Financial assistance not dowry Appasaheb and Anr. Vs. State of Maharashtra: Supreme Court

CASE NO.:
Appeal (crl.) 1613 of 2005

PETITIONER:
APPASAHEB AND ANR.

RESPONDENT:
STATE OF MAHARASHTRA

DATE OF JUDGMENT: 05/01/2007

BENCH:
G.P. MATHUR & R.V. RAVEENDRAN

JUDGMENT:
JUDGMENT

G.P. MATHUR, J. :

1. This appeal, by special leave, has been preferred against the judgment
and order dated 23.2.2005 of Bombay High Court (Aurangabad Bench), by which
the appeal preferred by the appellants was dismissed and their conviction
under Section 304-B read with Section 34 IPC and sentence of 7 years RI
imposed thereunder by the learned Sessions Judge, Aurangabad, was affirmed.

2. The deceased Bhimabai was daughter of PW.1 Tukaram Eknath Tambe resident
of village Sanjkheda and she was married to appellant no. 1 Appasaheb son
of Sheshrao Palaskar about two and half years prior to the date of incident
which took place on 15.9.1991. The appellant no. 2, Kadubai is the mother
of the appellant no. 1 and both the appellants were residing in the same
house in village Palshi. According to the case of prosecution, a sum of Rs.
5000 and some gold ornaments had been given at the time of marriage of
Bhimabai. For about six months Bhimabai was treated well but thereafter the
accused started asking her to bring Rs. 1,000-1,200 from her parents to
meet the household expenses and also for purchasing manure. Whenever
Bhimabai went to her parental home, she used to tell her parents that her
husband and mother-in-law (accused appellants) were harassing her and used
to occasionally beat her. Her father PW.1 Tukaram along with some of his
relatives went to the house of the accused and tried to persuade them not
to ill-treat Bhimabai. Thereafter, the accused treated Bhimabai properly
but after about four months they again started harassing her. A few days
before Nag Panchami festival Bhimabai came to her parental home and
complained that the accused were not giving her proper food, clothings and
even footwear. She also told her parents that her husband had asked her to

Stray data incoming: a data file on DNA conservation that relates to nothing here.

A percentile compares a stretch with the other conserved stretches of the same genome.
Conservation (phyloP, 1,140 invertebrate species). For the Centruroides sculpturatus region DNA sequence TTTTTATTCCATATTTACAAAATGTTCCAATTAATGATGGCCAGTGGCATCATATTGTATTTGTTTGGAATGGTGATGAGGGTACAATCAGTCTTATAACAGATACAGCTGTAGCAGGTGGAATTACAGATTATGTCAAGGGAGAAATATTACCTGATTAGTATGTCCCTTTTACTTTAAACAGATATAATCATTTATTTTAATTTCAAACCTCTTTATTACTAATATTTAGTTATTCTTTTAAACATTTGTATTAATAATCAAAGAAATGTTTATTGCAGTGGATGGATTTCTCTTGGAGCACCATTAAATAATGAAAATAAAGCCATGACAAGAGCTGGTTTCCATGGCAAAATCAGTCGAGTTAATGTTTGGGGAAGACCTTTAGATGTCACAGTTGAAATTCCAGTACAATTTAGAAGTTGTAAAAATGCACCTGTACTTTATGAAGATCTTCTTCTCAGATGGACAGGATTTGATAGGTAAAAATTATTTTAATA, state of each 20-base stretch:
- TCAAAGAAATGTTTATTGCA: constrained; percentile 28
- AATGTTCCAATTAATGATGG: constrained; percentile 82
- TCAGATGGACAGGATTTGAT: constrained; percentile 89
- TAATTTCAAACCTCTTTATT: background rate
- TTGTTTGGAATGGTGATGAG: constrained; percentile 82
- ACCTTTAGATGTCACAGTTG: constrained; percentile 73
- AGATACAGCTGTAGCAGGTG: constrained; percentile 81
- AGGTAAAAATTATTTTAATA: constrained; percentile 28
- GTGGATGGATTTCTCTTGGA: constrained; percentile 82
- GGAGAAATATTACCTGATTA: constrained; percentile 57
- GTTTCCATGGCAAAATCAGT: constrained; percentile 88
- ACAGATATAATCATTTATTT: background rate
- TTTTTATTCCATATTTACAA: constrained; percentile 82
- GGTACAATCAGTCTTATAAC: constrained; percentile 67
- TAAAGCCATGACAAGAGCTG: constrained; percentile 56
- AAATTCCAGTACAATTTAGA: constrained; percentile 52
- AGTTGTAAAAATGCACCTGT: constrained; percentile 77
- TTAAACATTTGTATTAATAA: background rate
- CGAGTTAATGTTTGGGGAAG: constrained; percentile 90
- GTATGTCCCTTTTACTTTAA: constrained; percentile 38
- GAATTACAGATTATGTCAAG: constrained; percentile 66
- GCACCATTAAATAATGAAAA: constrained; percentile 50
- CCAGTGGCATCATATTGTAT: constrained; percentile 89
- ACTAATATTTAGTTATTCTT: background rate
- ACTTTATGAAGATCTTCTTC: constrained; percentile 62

bring an amount of Rs.1,000-1,200 for the purpose of household expenses and
manure. The case of the prosecution futher is that in the evening of
15.9.1991 a person came from village Palshi on a motorcycle and informed
PW.1 Tukaram that Bhimabai was unwell. PW.1 then immediately went to the
house of the accused along with some of his relatives. There he saw that
Bhimabai was lying dead and froth was coming out of her mouth which
indicated that she had consumed some poisonous substance. The Police Patil
of the village PW.3 Sandu Mohanrao Patil lodged an accidental death report
at 9.00 p.m. on 15.9.1991 at the police station. On the basis of the said
accidental death report, PW.6 Sandeepan Kamble, Police Sub-Inspector,
visited the house of the accused, held inquest on the dead body of
Bhimabai, and thereafter sent the same for post-mortem examination. PW.1
Tukaram lodged the FIR of the incident at 7.00 p.m. on 16.9.1991 at P.S.
Chikalthana, on the basis of which Case Crime No. 144 of 1991 was
registered against the appellants under Sections 498-A, 306 and 304-B IPC.

3. After completion of investigation, charge sheet was submitted against
the appellants and in due course, the case was committed to the Court of
Sessions. The learned Sessions Judge framed charges under Sections 498-A,
304-B read with Section 34 IPC and Section 306 read with Section 34 IPC
against both the appellants. The appellants pleaded not guilty and claimed
to be tried. The prosecution in order to establish its case examined six
wintesses and filed some documentary evidence. The learned Sessions Judge
after consideration of the material on record acquitted the appellants of
the charges under Sections 498-A and 306 read with Section 34 IPC but
convicted them under Section 304-B IPC and imposed a sentence of 7 years RI
thereunder. The appeal preferred by the appellants was dismissed by the
High Court by the judgment and order dated 23.2.2005.

4. We have heard learned counsel for the appellants, learned counsel for
the State of Maharashtra and have perused the records.

5. The post-mortem examination on the body of deceased Bhimabai was
conducted by a team of two doctors of Department of Forensic Medicine and
Toxicology, Medical College, Aurangabad, namely, Dr. S.M. Jawale and Dr.
H.V. Godbole on 16.9.1991. The doctors did not find any sign of external or